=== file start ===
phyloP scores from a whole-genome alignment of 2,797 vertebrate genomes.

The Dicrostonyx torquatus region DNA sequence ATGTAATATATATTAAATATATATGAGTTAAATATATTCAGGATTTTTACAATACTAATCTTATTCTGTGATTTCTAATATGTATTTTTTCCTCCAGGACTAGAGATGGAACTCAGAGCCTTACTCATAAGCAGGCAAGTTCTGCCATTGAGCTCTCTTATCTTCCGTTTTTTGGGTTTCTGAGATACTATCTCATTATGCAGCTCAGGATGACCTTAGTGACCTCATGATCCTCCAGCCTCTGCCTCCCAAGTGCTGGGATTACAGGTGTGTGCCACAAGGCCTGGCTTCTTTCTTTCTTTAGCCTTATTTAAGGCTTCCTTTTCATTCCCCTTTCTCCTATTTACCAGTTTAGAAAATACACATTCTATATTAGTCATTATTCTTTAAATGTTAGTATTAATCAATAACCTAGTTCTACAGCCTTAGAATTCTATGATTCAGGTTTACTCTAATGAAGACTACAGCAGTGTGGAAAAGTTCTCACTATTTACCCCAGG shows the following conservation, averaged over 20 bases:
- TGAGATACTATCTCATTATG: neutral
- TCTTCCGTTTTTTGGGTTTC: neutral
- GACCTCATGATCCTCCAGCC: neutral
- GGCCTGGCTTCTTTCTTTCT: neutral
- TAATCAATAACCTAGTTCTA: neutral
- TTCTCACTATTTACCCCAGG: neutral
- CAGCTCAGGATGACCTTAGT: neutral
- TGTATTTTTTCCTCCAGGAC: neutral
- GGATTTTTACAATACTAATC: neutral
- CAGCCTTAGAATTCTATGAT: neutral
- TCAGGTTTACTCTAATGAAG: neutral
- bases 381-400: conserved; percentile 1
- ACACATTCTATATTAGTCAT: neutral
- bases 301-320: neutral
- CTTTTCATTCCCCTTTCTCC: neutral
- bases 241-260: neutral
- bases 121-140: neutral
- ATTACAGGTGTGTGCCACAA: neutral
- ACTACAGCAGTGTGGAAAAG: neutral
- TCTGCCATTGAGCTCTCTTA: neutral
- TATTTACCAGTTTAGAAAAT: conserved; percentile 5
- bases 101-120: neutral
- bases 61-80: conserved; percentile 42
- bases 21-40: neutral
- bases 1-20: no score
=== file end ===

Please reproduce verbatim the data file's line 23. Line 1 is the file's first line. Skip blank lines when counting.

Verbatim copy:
- TATTTACCAGTTTAGAAAAT: conserved; percentile 5